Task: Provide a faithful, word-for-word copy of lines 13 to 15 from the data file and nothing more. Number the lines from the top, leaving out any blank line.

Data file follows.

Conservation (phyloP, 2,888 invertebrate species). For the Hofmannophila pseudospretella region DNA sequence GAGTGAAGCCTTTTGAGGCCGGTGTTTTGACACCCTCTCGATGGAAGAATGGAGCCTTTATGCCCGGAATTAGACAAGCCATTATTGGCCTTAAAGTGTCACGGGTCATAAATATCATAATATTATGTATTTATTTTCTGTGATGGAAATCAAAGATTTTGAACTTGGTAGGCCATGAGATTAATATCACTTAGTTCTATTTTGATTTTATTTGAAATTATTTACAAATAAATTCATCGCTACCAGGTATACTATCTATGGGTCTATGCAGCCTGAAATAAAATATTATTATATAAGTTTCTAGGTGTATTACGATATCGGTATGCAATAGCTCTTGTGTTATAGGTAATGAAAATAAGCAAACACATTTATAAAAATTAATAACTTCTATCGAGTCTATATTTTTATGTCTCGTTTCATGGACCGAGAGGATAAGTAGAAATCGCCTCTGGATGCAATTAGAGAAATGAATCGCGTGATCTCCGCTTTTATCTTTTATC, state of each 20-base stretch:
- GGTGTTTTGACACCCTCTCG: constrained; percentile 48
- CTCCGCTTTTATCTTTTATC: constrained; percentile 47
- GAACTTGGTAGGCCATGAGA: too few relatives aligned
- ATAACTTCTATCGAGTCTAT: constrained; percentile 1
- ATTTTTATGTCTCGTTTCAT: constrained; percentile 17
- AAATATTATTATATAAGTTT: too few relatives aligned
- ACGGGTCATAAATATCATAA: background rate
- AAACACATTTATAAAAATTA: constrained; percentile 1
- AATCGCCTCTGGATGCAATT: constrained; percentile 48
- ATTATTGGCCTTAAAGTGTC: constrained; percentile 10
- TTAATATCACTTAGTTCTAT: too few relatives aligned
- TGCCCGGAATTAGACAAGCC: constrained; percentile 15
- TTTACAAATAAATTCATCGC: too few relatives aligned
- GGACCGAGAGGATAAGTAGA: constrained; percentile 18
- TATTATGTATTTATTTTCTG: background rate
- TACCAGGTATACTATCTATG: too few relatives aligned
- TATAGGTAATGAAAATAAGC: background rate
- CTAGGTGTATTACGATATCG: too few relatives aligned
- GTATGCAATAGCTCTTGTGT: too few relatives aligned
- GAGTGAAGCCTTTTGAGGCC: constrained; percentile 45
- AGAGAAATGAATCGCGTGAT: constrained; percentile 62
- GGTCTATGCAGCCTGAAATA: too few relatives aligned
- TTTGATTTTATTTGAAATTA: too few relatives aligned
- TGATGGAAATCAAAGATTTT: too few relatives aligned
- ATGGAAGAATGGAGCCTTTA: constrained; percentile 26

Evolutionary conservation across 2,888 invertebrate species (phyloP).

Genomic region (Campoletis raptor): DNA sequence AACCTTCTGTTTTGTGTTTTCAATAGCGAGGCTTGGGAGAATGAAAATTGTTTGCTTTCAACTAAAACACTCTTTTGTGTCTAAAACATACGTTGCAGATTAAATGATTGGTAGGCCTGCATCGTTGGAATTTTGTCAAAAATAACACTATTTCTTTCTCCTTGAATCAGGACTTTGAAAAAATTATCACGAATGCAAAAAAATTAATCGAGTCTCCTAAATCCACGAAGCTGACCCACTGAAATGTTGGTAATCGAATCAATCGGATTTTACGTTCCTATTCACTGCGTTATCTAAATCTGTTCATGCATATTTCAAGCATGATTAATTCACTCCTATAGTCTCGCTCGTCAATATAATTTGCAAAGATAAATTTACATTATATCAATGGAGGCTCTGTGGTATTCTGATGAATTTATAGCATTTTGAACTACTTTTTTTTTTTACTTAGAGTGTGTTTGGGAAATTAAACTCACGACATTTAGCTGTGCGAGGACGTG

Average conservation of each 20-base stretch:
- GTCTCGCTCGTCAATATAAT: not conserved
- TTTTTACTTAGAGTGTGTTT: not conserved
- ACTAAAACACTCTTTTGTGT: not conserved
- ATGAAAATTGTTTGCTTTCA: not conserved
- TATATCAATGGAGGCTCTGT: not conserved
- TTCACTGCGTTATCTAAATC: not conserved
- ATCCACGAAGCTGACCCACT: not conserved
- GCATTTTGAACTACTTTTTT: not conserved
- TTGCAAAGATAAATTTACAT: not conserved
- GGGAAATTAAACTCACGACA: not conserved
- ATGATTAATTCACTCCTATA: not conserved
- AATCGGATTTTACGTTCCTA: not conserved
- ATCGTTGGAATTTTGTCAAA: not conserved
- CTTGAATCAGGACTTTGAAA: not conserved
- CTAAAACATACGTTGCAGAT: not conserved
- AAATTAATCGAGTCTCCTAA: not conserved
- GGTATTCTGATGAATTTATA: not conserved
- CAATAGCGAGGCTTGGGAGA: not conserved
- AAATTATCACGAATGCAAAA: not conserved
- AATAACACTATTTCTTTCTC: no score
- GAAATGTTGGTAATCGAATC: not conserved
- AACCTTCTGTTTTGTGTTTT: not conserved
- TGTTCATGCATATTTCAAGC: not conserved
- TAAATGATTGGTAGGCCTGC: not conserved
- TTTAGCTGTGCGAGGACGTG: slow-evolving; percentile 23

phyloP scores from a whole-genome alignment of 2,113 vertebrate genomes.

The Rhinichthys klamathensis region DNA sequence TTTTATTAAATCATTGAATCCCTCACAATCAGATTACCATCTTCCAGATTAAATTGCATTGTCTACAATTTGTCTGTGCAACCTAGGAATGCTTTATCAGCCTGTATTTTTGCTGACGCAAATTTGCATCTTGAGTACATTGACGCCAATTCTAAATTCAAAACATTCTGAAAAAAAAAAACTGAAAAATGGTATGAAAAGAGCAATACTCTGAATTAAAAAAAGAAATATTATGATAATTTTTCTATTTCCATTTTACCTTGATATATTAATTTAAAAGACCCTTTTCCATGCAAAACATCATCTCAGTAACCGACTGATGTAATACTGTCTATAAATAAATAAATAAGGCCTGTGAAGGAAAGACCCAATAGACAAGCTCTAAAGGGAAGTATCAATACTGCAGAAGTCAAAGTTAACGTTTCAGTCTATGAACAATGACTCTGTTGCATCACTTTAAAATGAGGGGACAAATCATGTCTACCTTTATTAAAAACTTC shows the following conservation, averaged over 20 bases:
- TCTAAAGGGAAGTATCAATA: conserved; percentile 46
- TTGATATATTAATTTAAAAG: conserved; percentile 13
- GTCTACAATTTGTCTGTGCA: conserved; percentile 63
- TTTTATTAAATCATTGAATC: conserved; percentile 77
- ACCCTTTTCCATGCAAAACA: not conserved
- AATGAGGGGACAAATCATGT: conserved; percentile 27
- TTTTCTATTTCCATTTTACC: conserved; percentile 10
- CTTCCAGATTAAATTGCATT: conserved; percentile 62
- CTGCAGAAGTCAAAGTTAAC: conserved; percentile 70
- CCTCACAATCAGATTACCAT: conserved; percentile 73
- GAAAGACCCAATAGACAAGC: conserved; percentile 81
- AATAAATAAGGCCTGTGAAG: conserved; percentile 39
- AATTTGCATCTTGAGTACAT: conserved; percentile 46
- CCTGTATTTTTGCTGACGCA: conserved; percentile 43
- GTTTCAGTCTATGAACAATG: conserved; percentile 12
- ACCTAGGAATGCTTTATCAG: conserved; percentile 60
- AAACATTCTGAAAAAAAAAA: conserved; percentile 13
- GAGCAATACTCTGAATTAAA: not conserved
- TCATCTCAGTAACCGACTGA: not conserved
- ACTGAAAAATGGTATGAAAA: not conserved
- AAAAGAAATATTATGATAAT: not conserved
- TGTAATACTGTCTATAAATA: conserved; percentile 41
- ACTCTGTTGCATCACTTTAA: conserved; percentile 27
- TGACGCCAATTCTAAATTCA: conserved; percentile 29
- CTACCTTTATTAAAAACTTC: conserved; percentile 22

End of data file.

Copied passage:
- TGCCCGGAATTAGACAAGCC: constrained; percentile 15
- TTTACAAATAAATTCATCGC: too few relatives aligned
- GGACCGAGAGGATAAGTAGA: constrained; percentile 18